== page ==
5. Shoulder dislocation

When a shoulder is dislocated, it can tear tissue around the socket, damage the bone and stretch the ligaments. It usually happens as a result of an impact during sports, eg a rugby tackle, but can also be caused by falling on your shoulder or being in an accident.  

A complete dislocation is usually obvious and you should go to A&E for treatment. A partial dislocation (a subluxation) is less obvious and in most cases will work its way back into the socket on its own.

How is it treated?

Once the top of your arm bone is secured back into the shoulder socket, you’ll need to wear a sling for a week or so and then begin physiotherapy to regain mobility and strength in your shoulder.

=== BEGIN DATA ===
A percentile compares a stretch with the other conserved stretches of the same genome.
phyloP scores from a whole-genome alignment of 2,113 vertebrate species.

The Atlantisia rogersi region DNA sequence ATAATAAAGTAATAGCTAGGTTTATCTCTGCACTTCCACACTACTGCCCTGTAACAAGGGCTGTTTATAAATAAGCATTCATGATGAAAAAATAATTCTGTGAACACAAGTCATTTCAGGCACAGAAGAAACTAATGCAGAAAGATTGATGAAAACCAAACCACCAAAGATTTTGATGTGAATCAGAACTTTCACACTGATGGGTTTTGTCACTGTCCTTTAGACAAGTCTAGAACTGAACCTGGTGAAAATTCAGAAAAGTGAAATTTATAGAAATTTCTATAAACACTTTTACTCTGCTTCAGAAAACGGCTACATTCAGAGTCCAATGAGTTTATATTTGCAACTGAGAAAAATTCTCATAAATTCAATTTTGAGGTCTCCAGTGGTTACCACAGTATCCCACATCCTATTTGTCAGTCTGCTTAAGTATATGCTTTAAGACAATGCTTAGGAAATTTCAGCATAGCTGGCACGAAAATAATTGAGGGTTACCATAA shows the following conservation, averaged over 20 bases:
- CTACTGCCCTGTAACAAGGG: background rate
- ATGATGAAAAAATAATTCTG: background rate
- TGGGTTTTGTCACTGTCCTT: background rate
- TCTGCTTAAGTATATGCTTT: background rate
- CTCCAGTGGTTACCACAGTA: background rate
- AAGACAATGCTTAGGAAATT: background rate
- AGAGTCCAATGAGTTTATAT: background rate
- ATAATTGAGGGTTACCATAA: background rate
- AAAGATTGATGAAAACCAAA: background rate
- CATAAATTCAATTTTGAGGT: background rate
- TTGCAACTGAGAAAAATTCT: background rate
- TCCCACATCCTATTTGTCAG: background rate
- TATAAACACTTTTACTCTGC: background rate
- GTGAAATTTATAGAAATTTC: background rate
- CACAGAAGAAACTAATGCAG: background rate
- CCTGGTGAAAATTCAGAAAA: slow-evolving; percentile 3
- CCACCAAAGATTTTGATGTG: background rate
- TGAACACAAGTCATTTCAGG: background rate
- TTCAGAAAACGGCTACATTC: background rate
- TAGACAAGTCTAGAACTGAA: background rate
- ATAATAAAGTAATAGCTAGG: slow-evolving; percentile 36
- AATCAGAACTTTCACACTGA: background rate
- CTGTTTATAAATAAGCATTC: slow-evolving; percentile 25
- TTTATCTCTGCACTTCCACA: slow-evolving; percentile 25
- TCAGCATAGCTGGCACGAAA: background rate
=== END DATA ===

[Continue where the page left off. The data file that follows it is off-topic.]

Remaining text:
If you’ve dislocated your shoulder as a result of an injury, there’s a high chance it will dislocate again. You may need keyhole surgery to fix this.

Some people have a bone reconstruction surgery (Latarjet procedure) to mend the damage inside their shoulder. This leaves a 5-7cm scar over the front of your shoulder. A piece of bone near the shoulder is taken and used to repair the damaged joint bone. After surgery, you’ll need to wear a sling for four to six weeks and start physiotherapy to recover. The outcomes are usually very good, with about 90% of people regaining stability of their shoulder joint.

We hope you've found this article useful, however, it cannot be a substitute for a consultation with a specialist

If you're concerned about symptoms you're experiencing or require further information on the subject, talk to a GP or see an expert consultant at your local Spire hospital.